On Tue, Feb 20, 2001 at 12:10:53PM -0600, Garrett Goebel wrote:
> o Will experiences from Ruby be assimilated back into Perl?
> o What impact will C# and .NET have on Perl 6? Don't forget
> Larry's required reading recommendation:
> o Where will the foreign function interface be heading?
The task and the art of language design is - I hate to use the word
"holistic", but, well - holistic.
It's like, oh, I don't know, writing music. You can't do it in a vacuum -
everything you hear influences you. Everything feeds in - whether it was what
you thought sucked about your last piece, or what worked about your last
piece, or interesting techniques in something you've just heard, or maybe just
the style and "feeling" of a few composers you've been listening to recently.
Culture matters a *lot*. If I spent a load of time in Canadia, I'd probably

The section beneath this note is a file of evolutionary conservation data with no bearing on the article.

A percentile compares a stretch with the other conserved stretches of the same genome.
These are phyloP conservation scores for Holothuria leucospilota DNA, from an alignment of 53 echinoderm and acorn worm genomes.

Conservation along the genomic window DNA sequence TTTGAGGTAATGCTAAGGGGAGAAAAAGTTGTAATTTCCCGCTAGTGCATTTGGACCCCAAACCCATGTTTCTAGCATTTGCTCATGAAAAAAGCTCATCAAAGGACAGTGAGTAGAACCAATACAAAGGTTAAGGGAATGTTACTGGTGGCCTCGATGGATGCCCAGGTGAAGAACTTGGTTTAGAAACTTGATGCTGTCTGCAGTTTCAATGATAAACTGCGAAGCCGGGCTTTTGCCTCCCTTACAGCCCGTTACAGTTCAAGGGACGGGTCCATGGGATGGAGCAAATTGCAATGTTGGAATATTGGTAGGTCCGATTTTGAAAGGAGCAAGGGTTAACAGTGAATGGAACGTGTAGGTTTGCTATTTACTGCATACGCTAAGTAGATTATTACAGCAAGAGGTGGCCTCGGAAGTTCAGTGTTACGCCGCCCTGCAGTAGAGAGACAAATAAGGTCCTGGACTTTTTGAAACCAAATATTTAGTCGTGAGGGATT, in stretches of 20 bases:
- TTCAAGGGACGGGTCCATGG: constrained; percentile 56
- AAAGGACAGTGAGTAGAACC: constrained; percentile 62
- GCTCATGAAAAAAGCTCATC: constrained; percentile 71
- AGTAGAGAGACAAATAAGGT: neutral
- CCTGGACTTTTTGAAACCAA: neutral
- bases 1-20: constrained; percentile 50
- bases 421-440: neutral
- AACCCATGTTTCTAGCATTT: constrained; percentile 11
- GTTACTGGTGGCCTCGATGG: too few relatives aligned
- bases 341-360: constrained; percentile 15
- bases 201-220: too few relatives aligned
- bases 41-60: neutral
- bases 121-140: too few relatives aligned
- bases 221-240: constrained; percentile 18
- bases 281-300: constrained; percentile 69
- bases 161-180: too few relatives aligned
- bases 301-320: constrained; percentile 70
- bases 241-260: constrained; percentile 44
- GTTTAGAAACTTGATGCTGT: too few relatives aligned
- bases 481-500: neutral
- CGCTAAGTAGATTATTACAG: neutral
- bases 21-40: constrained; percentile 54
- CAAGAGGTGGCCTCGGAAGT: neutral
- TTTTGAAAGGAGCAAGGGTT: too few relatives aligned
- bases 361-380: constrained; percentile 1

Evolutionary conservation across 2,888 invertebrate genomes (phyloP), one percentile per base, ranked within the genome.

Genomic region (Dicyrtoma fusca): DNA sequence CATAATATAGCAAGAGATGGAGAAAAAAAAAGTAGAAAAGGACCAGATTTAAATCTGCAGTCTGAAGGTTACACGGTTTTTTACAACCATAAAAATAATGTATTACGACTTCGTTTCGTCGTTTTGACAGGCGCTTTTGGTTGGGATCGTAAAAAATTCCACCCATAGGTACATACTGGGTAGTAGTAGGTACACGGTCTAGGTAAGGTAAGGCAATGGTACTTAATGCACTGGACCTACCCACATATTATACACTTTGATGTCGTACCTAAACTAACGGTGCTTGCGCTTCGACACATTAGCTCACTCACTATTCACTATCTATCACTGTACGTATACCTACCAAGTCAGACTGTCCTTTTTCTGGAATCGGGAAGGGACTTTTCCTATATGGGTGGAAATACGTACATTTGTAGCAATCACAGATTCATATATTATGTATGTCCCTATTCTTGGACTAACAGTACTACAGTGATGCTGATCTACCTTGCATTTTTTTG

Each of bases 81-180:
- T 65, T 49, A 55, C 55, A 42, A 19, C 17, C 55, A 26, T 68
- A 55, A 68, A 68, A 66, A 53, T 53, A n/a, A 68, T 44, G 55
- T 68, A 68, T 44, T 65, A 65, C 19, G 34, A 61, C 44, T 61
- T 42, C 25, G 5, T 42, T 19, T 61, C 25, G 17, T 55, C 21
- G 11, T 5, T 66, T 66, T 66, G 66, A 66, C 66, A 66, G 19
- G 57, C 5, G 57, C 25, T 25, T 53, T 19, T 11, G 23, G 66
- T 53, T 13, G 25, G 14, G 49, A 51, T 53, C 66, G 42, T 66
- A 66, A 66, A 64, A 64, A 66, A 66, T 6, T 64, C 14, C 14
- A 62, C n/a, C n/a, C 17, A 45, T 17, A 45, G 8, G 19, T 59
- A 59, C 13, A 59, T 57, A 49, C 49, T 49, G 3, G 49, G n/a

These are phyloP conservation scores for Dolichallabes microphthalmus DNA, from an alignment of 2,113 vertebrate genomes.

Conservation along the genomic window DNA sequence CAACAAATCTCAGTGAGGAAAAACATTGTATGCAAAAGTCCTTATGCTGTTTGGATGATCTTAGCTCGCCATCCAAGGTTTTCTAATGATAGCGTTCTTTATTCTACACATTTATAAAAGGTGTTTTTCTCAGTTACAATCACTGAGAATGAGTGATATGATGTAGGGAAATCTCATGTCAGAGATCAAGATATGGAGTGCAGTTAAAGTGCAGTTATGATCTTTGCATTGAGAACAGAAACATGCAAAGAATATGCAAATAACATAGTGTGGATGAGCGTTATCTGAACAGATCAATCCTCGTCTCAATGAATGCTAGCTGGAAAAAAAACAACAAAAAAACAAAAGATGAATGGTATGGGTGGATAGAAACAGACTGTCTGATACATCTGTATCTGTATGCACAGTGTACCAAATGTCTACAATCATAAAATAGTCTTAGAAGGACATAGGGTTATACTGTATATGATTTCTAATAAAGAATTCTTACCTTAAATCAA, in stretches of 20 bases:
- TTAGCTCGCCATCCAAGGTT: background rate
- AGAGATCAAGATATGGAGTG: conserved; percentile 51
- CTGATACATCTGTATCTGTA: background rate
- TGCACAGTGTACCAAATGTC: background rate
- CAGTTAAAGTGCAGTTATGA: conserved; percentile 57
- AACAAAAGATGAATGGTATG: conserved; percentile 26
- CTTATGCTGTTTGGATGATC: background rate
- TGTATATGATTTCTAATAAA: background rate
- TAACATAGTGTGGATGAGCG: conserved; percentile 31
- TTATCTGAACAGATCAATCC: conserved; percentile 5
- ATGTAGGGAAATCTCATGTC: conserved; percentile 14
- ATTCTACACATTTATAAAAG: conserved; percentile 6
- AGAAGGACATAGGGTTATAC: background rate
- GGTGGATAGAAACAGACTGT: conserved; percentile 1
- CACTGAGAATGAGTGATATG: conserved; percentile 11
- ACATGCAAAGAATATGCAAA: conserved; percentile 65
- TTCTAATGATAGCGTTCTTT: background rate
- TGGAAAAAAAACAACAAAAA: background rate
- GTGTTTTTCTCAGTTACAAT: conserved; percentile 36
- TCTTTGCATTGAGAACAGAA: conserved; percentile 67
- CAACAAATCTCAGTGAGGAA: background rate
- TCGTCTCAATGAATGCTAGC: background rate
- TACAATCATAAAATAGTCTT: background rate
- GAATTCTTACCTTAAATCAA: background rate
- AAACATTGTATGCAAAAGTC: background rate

start picking up a few Canadian idioms in my own speech. In that case of
speech, it's hard to avoid them; for language design, they only become
explicit by design. But they're still implicit influences.
So I think it's impossible that interesting things about Ruby, C#, Japanese,
and everything else out there would *not* be *an influence* to some degree.
Language design is more fun than writing music because you can generalise the
good parts of your influences - if I ripped off one of Michael Nyman's vocal
lines, I'd be a plagiarist, but if I could find a way of ripping off the
*potential* to create vocal lines like his, then I've done something far more
valuable and interesting. (aside: Python is Mahler. Discuss.) So while we may
not end up doing things the way Ruby or Python does them, we'll certainly have
the ability to some something like them.
Or maybe we won't. There has to be some point to having other languages
around, after all. :)
What happens if a big asteroid hits the Earth? Judging from realistic
simulations involving a sledge hammer and a common laboratory frog, we
can assume it will be pretty bad. - Dave Barry